How to Write a Termination Letter

Terminating an employee is never an easy thing to do, but knowing how to write a termination letter is an important part of the process. The point of a termination letter isn’t to scold the employee one last time, it’s to formally present the employee with their termination, provide reasons why they were terminated, and to inform them of what happens next.

Instructions:

1. Start the letter with today’s date and then type out the employee’s full name, address, and employee number (if applicable) underneath the address.

2. Open with a standard salutation that includes the employee’s name “Dear John Doe.” Move the cursor down one line and start the opening paragraph. It should begin with something such as “We regret to inform you,” and then go on to explain that the employee’s job status with the company has been terminated. Make sure to list the effective date of the employee’s termination.

3. Begin a second paragraph and list the reasons for the employee’s termination. These should be subjective reasons such as poor attendance, excessive tardiness, theft, etc. Explain that the termination is based upon these reasons and is non-negotiable. Make sure to list any warnings or coaching that led up to this termination.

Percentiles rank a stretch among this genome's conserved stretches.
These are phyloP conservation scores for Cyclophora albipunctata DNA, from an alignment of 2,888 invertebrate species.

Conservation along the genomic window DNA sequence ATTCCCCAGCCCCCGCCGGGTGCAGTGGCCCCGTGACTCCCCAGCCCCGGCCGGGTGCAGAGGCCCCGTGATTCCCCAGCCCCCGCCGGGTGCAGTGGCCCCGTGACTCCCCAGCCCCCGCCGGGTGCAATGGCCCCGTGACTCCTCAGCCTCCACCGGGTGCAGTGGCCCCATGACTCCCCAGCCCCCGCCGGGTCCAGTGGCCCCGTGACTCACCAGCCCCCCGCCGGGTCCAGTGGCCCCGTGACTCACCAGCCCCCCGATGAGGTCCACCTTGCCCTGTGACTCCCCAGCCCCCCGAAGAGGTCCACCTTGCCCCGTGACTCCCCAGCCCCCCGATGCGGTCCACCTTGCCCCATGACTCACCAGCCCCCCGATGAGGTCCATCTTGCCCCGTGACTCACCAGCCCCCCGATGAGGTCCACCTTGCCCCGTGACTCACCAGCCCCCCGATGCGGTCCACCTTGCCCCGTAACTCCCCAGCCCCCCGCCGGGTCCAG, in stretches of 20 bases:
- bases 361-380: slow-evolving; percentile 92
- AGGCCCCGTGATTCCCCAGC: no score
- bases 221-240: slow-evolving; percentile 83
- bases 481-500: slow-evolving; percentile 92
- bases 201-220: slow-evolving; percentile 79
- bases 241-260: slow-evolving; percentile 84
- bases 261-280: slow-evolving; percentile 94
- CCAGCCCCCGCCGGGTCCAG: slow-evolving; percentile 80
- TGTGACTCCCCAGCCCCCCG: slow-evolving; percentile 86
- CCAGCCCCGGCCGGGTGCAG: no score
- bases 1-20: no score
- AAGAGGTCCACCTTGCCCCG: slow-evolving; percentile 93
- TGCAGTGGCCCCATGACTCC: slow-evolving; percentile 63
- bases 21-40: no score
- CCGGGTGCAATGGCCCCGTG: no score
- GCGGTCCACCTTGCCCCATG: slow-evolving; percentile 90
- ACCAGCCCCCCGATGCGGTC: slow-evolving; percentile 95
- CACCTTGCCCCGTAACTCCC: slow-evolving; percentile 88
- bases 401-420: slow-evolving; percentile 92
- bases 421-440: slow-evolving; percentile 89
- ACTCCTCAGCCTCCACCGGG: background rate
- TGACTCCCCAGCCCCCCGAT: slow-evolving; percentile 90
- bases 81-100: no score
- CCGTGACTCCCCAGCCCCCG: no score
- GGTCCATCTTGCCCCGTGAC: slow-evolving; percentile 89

4. Move the cursor down a line and start a new paragraph that explains what happens next. This should include details about paychecks, when the employee needs to clean out their desk, etc. Make sure to include any instructions about returning keys, ID badges, or any other items belonging to the company.

5. Type your and title at the bottom of the letter, then proofread it to make sure that you haven’t left out anything important. Print the letter on company letterhead and sign above your printed name at the bottom.

Tips:

Be sure to consult an attorney on all termination matters before you act, especially before writing a termination letter. Legal matters with employees can get quite complicated, and it’s important to make sure that you’re acting fairly and within your legal rights.

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